Divorce is not just an emotional roller-coaster; it also brings with it significant financial implications. The cost of a divorce can average about $15,000 per person nationally, encompassing attorney fees, court costs, and the expenses of hiring experts for real estate, tax, and child support matters. While each divorce is unique and costs can vary greatly based on various factors, understanding and preparing for the potential financial strain is crucial.

With this in mind, it’s wise to consider options like a financial hardship resolution program early on. This program can offer assistance and advice tailored to individual circumstances, helping to alleviate some of the financial burdens during this challenging time. In this article, we’ll walk you through the steps to financially prepare for a divorce and ensure both parties are protected.


Understanding the Potential Costs

  • Attorney Fees: Most people hire attorneys to guide them through the divorce process. Costs vary, but always ask for a clear fee structure upfront. Remember that you’re not just paying for their time in court but also consultations, paperwork, and other associated tasks.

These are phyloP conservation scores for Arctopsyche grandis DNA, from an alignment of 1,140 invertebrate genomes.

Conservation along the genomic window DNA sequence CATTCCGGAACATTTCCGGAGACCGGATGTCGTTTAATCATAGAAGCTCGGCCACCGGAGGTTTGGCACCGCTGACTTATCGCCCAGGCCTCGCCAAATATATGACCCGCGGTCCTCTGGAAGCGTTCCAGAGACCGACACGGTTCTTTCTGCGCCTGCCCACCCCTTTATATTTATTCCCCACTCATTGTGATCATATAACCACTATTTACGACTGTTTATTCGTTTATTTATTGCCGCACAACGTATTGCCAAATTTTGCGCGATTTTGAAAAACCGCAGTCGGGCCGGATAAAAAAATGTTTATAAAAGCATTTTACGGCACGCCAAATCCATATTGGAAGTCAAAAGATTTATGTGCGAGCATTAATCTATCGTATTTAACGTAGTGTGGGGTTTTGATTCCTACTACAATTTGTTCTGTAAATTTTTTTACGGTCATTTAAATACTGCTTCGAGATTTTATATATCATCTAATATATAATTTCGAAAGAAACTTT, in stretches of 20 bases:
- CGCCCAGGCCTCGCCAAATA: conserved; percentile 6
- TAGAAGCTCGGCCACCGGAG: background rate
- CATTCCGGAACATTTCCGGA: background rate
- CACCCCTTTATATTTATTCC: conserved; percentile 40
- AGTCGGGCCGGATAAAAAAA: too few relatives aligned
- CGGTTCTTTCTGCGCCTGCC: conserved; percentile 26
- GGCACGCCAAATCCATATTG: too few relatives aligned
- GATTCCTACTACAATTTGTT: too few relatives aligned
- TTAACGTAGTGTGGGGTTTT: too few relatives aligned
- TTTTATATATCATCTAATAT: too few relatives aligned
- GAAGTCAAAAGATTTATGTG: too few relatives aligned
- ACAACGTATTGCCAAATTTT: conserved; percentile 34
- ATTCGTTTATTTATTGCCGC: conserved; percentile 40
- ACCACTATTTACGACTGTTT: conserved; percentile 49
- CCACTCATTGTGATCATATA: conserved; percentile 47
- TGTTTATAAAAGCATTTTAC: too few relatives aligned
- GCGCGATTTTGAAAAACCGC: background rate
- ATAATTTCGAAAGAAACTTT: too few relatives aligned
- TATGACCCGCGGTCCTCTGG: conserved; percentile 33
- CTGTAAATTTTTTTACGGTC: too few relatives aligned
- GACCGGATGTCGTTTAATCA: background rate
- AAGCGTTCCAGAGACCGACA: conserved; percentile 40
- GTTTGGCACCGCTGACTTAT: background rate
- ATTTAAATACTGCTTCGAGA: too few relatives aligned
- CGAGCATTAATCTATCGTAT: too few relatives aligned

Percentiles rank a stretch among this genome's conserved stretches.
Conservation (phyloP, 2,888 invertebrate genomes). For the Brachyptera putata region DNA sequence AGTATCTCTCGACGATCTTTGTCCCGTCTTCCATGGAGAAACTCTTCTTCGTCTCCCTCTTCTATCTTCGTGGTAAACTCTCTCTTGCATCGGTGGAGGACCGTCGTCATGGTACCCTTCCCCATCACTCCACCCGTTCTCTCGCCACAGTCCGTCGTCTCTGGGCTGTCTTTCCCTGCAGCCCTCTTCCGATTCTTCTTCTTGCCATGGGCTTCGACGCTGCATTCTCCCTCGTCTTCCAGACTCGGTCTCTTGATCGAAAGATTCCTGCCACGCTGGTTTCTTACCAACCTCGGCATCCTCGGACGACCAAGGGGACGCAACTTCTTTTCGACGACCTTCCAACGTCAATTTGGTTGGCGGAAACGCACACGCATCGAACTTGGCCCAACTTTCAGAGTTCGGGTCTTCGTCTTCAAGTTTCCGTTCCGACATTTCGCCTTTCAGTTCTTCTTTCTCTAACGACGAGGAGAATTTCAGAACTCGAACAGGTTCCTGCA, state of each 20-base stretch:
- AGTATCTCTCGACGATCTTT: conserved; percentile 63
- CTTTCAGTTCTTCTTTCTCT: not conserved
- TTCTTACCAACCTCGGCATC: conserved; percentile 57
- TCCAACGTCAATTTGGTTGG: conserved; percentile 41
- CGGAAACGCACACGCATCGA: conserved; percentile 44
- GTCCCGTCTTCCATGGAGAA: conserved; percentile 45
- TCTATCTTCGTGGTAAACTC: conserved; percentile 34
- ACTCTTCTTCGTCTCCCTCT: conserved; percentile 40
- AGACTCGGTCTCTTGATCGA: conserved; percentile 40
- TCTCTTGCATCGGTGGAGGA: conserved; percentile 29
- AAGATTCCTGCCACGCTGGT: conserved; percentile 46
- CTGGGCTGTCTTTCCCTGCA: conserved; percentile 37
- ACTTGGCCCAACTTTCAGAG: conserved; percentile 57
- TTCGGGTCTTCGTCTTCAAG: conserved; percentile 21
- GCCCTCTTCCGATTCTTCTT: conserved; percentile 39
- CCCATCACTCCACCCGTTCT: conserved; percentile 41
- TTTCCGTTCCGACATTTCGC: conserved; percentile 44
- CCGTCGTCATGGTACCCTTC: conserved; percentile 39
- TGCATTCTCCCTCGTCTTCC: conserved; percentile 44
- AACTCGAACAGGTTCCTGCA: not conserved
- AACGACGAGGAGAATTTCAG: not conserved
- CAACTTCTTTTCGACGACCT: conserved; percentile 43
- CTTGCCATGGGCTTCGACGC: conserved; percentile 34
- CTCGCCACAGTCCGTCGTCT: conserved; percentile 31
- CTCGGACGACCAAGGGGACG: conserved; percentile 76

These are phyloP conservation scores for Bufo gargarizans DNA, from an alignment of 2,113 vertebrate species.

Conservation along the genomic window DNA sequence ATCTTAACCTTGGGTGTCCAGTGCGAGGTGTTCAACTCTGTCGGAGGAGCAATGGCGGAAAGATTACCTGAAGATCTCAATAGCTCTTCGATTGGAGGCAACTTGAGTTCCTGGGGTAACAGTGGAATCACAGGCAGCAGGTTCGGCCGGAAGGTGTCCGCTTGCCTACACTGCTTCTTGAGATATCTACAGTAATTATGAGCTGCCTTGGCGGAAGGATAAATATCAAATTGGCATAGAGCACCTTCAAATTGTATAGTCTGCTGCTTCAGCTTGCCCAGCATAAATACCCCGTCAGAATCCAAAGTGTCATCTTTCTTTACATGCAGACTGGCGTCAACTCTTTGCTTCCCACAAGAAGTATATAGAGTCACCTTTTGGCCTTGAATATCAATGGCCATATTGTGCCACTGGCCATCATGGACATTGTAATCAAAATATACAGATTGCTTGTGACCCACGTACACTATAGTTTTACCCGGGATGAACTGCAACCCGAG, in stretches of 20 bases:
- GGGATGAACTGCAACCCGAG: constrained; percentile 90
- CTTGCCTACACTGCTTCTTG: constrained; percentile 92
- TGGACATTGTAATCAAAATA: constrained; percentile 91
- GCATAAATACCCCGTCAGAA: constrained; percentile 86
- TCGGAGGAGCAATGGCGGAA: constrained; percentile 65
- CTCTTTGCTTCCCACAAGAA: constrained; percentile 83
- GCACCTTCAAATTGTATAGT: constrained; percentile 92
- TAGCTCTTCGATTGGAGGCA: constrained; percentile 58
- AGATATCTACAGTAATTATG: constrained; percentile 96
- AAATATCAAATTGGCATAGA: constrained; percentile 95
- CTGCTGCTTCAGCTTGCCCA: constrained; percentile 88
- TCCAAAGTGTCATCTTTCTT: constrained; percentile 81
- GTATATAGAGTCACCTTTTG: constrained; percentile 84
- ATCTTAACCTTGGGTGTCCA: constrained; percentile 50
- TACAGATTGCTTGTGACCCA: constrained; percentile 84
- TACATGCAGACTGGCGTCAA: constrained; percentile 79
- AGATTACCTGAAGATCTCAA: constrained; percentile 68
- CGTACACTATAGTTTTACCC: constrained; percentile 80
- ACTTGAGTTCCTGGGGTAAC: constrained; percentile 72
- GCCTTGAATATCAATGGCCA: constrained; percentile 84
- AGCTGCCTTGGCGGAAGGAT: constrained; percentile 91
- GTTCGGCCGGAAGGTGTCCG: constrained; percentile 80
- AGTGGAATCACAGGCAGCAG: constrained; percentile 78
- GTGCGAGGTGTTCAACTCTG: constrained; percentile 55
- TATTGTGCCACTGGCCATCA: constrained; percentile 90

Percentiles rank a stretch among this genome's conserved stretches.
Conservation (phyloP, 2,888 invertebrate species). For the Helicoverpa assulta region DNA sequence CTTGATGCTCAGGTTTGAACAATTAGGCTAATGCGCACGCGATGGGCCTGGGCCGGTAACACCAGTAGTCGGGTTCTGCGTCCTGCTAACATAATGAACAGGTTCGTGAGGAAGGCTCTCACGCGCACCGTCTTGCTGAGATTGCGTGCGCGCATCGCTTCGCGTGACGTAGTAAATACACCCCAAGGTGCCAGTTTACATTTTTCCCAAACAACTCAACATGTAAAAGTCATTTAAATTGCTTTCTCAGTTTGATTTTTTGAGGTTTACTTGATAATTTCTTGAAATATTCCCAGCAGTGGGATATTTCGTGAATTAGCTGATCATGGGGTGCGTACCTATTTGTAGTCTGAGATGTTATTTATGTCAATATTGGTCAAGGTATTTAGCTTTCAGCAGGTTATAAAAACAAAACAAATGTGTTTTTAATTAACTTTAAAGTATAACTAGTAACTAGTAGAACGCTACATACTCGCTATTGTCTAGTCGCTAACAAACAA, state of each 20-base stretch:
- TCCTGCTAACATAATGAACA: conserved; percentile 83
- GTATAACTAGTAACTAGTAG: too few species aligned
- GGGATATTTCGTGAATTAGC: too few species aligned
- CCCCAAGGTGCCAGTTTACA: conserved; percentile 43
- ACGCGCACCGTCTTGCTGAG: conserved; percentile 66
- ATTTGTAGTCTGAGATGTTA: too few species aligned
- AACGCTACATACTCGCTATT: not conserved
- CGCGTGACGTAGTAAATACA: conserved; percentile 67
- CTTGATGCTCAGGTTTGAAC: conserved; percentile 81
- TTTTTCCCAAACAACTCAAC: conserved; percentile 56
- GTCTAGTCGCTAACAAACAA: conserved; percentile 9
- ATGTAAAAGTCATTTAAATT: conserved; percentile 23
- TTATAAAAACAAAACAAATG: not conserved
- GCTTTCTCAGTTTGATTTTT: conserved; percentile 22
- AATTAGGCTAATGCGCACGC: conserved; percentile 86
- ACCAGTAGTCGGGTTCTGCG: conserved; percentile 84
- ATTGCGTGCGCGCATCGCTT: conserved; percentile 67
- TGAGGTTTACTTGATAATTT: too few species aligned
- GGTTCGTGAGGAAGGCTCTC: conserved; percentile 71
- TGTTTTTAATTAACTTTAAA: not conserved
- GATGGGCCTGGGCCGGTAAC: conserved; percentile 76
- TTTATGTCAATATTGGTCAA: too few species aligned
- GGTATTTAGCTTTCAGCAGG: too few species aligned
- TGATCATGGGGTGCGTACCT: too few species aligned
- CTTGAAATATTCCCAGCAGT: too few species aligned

• Court Costs: This includes filing fees and any other administrative expenses.
  • Expert Consultations: Often, couples will need experts to evaluate assets, especially when real estate or large investments are involved. If there are children, a specialist might be needed to advise on child support arrangements.

Creating a Financial Plan

  • Assess Your Finances: Before the divorce proceedings start, get a clear picture of your financial situation. This includes bank accounts, real estate, debts, investments, and any other assets or liabilities.
  • Separate Joint Accounts: If you have joint bank accounts or credit cards, consider separating them to avoid further complications.
  • Draft a Budget: Post-divorce life may involve changes in lifestyle. Drafting a budget considering your new circumstances can help you navigate the transition without falling into debt.

Protecting Your Assets

  • Change Your Will and Beneficiaries: If your spouse is the beneficiary of your insurance policies or retirement accounts, you may want to revise that.
  • Avoid Making Large Purchases: Until the divorce is finalized, avoid making significant financial decisions or purchases which can complicate the asset division process.
  • Keep Records: Document everything, from marital assets to individual incomes. This will be invaluable during the asset division phase.